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Flashcards in Patterns of Disease: Bone Deck (37):
1

OSTEOCHONDROSIS LATENS

The first lesion seen in osteochondrosis.
Necrosis of blood vessels in the epiphyseal cartilage of the articular-epiphyseal complec (AE complex).
Overlying cartilage and subchondral bone are NOT yet affected.
Microscopic lesions only.

2

OSTEOCHONDROSIS MANIFESTA

When the ossification front reaches the area of necrosis caused by first lesions, there is a GROSSLY VISIBLE area of necrotic epiphyseal cartilage.
This lesion is highly vulnerable to further damage.

3

OSTEOCHONDROSIS DISSECANS

Clefts can form in the osteochondrosis lesion of the AE complex.
The overlying articular cartilage fractures, and a flap can form.
If the flap breaks off, it forms a 'joint mouse'.
Can cause pain, nonspecific synovitis, joint effusion.
Hyperaemic, hyperplastic synovium.

4

BONE CELLS

OSTEOBLASTS on surface form matrix and initiate bone mineralisation and resorption.
OSTEOCYTES in matrix detect changes in mechanical environment and signal to osteoblasts.
OSTEOCLASTS resorb bone.

Osteoclasts and osteocytes form a functional network sepearating the normal ECF from the bone ECF (Bone Tissue Fluid).
Osteocytes can detect changes in the fluid flow within the ECF.
Changes caused by altered stress and strain and/or microcracks (microfractures) are detected by osteocytes, which signal to osteoblasts to initiate bone formation or resorption.

5

MICRODAMAGE

'Stress' fractures may be preceded by excercise induced microdamage.
eg. Dorsal metacarpal disease (DMD) in racehorses seen due to reduced bone stiffness and periosteal bone formation in the dorsal cortex of the third metacarpal (cannon). 12% of animals will go one to develop stress fractures (though it is not sure if microcracks predispose to fractures)

6

BONE STRUCTURE

LONG BONE is comprised mostly of compact (cortical) bone, formed from osteons/Haversian systems.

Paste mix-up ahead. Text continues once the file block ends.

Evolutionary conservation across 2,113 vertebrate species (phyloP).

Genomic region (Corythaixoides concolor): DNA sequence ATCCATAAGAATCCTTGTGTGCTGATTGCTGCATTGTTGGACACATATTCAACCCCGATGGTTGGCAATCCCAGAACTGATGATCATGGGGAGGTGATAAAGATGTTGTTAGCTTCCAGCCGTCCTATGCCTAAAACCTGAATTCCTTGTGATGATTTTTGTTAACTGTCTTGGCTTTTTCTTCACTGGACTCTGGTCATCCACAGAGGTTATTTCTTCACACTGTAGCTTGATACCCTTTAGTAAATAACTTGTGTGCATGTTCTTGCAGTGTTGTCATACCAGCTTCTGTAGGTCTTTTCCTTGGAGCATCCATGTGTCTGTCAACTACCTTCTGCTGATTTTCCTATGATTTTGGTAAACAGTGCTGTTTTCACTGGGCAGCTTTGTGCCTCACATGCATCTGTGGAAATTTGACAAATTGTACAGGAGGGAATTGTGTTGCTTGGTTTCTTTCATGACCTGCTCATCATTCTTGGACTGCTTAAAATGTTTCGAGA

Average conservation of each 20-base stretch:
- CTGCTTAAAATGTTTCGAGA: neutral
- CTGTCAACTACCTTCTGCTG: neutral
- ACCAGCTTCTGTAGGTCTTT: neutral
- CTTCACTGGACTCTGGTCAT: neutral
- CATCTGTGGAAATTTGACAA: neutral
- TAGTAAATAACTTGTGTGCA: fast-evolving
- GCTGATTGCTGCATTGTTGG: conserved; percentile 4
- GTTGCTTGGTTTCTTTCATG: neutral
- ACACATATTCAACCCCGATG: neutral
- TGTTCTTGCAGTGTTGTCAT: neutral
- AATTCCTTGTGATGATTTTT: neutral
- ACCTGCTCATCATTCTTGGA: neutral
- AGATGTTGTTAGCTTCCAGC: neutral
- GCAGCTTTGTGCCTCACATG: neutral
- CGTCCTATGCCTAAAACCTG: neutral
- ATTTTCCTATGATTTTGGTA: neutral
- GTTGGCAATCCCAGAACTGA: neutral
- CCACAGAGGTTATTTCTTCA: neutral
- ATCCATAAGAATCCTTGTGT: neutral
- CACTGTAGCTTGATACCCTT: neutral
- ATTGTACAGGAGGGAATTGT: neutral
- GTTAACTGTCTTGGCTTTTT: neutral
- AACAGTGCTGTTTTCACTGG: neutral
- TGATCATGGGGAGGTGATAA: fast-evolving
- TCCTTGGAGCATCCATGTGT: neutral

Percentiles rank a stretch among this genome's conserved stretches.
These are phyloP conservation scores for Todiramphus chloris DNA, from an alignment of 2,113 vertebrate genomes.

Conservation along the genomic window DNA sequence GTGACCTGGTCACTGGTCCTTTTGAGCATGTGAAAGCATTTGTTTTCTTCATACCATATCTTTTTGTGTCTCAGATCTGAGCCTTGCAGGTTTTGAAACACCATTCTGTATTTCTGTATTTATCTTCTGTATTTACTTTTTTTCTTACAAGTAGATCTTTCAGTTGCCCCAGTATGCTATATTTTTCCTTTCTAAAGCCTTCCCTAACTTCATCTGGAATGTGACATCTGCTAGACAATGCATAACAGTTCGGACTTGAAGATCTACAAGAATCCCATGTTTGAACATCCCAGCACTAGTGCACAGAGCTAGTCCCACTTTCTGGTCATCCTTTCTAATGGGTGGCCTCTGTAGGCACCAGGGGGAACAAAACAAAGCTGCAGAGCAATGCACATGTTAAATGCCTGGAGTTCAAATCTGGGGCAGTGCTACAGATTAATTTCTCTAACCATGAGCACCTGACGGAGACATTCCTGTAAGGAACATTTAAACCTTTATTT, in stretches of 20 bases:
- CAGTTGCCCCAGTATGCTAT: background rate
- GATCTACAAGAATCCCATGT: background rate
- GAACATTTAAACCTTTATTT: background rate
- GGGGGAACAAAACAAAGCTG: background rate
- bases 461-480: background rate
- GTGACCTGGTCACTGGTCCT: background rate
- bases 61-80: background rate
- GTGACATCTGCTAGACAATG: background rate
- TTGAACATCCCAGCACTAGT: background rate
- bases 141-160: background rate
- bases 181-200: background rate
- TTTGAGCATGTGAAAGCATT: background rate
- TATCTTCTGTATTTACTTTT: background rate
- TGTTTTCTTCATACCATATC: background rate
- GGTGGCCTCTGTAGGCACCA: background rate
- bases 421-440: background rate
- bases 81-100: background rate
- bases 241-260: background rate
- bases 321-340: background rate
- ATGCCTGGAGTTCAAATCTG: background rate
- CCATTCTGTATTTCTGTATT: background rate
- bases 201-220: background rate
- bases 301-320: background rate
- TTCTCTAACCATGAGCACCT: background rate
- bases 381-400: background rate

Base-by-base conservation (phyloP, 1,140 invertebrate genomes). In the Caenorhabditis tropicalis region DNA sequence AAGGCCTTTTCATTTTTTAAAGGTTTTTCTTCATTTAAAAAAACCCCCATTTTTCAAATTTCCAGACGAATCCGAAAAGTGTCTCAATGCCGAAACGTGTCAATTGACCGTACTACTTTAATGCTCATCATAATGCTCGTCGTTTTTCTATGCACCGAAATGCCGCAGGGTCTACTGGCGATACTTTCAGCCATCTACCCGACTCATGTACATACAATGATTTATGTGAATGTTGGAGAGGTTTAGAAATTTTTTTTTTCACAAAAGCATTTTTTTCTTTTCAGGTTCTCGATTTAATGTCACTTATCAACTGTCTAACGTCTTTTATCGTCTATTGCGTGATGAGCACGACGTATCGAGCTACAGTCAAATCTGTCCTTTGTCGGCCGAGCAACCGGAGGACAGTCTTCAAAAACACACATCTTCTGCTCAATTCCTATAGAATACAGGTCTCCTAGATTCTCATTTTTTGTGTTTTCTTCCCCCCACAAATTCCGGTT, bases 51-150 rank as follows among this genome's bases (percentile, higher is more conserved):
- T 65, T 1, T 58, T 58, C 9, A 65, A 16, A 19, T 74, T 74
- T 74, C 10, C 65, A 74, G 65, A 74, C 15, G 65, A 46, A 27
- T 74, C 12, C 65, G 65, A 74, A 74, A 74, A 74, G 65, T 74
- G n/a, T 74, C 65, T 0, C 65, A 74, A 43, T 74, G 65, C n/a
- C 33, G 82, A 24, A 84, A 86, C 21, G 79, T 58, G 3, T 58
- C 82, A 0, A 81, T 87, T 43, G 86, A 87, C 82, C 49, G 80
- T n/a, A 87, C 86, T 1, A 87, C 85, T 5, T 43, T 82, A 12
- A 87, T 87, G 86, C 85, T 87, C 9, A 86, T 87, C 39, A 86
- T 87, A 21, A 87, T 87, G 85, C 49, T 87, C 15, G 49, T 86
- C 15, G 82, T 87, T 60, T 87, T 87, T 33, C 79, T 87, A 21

These have a central/Haversian canal, with a blood vessel in that nourishes the bone.
Layers of compact bone surround the central canal as concentric lamellae, and osteocytes are contained within lacunae.
The blood vessels in the central canals are connected between osteons by Volkmann's canals, which run horizontally.
There is a central marrow cavity in the long bones, surrounded by cancellous (spongy) bone.

FLAT BONES are comprised of cancellous (spongy) bone, full of trabeculae, sandwiched between compact bone.
We see osteons in the compact bone, as above.

7

FRACTURES

TRAUMATIC- Caused by excessive force.
PATHOLOGICAL- Abnormal bone is broken by minimal trauma or weight bearing. eg. Osteomyelitis, bone neoplasms, metabolic bone disease.

8

GROWTH PLATE FRACTURES

SALTER-HARRIS CLASSIFICATION
TYPES I-V.

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GROWTH PLATE FRACTURE- SALTER-HARRIS TYPE I

Fracture is seen underneath the growth plate (on the long part of the bone- transverse physeal fracture).
The growth plate is not crossed.
Usually has few complications.

10

GROWTH PLATE FRACTURE- SALTER-HARRIS TYPE II

Fracture through the physis and metaphysis- like Type I but extending in to the long part of the bone.
The growth plate is not crossed.
Usually has few complications.

11

GROWTH PLATE FRACTURE- SALTER-HARRIS TYPE III

Fracture through the growth plate and epiphysis (end of the bone).
The growth plate is crossed, meaning complications are more likely to be seen.

12

GROWTH PLATE FRACTURE- SALTER-HARRIS TYPE IV

Epiphysis, growth plate and metaphysis are all fractured.
The growth plate is crossed, meaning complications are more likely to be seen.

13

GROWTH PLATE FRACTURE- SALTER-HARRIS TYPE V

Crushing of the growth plate. Compression fracture.
Complications can arise.

14

SALTER-HARRIS TYPES III-V

Complications are more likely to be seen with these types of fracture, as the growth plate is crossed/crushed.
This can damage the resting cell layer or the epiphyseal artery which nourishes the cells.
This can result in premature growth plate closure in young animals, and thus limb deformity.

15

THREE TYPES OF FRACTURE CLASSIFICATION

1. Infraction
2. Simple fracture
3. Compound fracture

16

INFRACTION

Only cancellous/spongy bone is affected.
There is no cortical deformation.
Inflammation or necrosis predisposes to this kind of fracture.

17

SIMPLE FRACTURE

Involves cortical bone.
Skin is not broken- closed.

18

COMPOUND FRACTURE

Involves cortical bone.
Skin is broken, exposing bone to the environment- open.

19

FRACTURE TYPES

TRANSVERSE- Fracture line is horizontally across bone.

OBLIQUE- Fracture line passes obliquely across bone.

SPIRAL- Caused by torsion, fracture line is 'spiral'.

COMMINUTED- Several small fragments of bone caused by fracture.

AVULSION- Caused by pull of ligament.

SEGMENTED- More than one fracture produces a segment of bone.

IMPACTED- Bone fractures then is pushed in to itself.

COMPRESSION- Bone is folded in on itself, causing bulging at the area of compression.

GREENSTICK- Only one side of the bone is broken. The other is bent.

20

STABLE FRACTURE

Fracture ends are immobilised, giving relative stability but no surgical fixture.
Immediate events of fracture- periosteum torn, fragments displaced, soft tissue trauma, haematoma formation.

21

STABLE FRACTURE REPAIR